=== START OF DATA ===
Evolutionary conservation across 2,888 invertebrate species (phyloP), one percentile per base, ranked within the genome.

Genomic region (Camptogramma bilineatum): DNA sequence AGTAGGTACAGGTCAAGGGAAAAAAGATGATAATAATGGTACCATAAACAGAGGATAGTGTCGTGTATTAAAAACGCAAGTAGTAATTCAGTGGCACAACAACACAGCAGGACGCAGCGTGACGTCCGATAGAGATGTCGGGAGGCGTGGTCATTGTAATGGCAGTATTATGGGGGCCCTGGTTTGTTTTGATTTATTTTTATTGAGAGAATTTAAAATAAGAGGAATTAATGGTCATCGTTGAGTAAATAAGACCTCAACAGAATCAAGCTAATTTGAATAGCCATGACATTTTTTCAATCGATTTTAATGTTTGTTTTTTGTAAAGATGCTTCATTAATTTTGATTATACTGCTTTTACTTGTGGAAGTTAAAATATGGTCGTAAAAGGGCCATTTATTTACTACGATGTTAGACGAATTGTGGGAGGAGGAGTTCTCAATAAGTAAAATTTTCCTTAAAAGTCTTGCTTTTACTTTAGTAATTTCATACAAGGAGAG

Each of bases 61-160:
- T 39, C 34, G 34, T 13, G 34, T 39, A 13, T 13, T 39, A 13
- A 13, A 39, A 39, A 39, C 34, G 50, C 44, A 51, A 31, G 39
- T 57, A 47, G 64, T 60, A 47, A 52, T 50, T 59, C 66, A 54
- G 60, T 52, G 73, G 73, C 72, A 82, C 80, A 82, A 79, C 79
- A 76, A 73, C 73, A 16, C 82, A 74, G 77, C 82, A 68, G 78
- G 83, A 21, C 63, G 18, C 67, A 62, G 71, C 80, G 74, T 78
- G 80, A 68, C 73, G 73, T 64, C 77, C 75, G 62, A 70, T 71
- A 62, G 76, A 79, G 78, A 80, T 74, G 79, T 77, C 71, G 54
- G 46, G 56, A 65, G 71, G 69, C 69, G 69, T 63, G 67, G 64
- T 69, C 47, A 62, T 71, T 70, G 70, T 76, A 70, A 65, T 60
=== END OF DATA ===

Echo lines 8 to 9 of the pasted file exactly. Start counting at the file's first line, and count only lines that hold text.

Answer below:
- A 76, A 73, C 73, A 16, C 82, A 74, G 77, C 82, A 68, G 78
- G 83, A 21, C 63, G 18, C 67, A 62, G 71, C 80, G 74, T 78